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Breaking the cycle of river blindness

How rivers are being treated to prevent the infection from spreading, and ensuring the water remains fit for drinking.

Last Modified: 09 Oct 2013 07:53
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Local efforts are being made to neutralise the breeding grounds of black flies in Ugandan rivers to prevent river blindness infection from spreading.

Certain rivers, which are being treated once a month, are measured and then sprayed with just enough larvacide to kill black fly larvae - and still leaving the treated water fit for drinking.

The black fly larvae tend to also attach themselves to river crabs.

Ephraim Tukesiga, a vector control officer, uses traditional fishing methods to catch crabs to see if they carry the larvae of the black fly.

If the flies are still alive after the chemical treatment, the larvae can be found in the joints of the crab.

Dr Moses Katabarwa, a senior epidemiologist at the Carter Center, works alongside Tukesiga to make sure the local rivers are treated twice a year and monitored.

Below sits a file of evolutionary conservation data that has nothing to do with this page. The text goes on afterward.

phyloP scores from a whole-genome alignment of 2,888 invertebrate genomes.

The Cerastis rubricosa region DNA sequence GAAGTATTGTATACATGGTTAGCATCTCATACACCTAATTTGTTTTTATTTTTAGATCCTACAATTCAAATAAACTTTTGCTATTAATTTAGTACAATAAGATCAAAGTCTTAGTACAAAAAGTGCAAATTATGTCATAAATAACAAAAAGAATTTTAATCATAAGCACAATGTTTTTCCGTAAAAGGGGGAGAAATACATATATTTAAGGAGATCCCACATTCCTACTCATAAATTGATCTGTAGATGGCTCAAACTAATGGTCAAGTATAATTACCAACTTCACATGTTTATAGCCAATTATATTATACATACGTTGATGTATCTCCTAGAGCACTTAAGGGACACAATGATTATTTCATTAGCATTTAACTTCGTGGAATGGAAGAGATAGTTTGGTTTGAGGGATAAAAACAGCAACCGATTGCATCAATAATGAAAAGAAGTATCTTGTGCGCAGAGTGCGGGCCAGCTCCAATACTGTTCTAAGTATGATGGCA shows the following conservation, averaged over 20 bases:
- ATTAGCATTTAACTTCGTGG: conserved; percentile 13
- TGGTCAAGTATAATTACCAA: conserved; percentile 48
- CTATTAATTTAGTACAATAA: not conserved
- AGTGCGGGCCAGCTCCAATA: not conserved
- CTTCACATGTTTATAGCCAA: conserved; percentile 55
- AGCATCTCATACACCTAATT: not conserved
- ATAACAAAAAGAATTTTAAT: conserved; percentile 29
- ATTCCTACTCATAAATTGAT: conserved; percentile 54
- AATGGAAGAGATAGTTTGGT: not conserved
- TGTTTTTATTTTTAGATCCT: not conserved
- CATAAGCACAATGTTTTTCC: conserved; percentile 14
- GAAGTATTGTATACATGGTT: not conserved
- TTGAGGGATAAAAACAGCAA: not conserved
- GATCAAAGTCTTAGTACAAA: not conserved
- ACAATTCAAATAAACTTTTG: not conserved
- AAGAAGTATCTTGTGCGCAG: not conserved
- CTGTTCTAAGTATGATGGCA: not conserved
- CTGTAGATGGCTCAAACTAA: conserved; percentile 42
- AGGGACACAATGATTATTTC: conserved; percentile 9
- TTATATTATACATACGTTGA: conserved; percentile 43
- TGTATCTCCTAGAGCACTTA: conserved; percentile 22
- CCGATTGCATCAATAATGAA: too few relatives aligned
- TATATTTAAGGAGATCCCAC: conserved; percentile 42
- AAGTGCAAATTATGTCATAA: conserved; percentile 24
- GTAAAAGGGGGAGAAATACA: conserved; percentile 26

This is an attempt to break the cycle of infection in the rivers caused by the black fly larvae, while still leaving the water safe for human consumption.

Lifelines: The Quest for Global Health will air on Al Jazeera in 2014.

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Al Jazeera
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Lifelines: The Quest For Global Health
is Al Jazeera's inspiring new cross-platform project profiling the extraordinary work of global health workers as they tackle eight deadly diseases and conditions that afflict poor people. These good news stories stretch from the Philippines to Pakistan, Uganda to South Sudan, India to Senegal, featuring the people who are working to prevent, control or eradicate rabies, polio, leprosy, schistosomiasis, Guinea worm, river blindness, trachoma and maternal mortality. Online, on screen and on the ground in affected communities we will share their uplifting stories in Lifelines: The Quest For Global Health.
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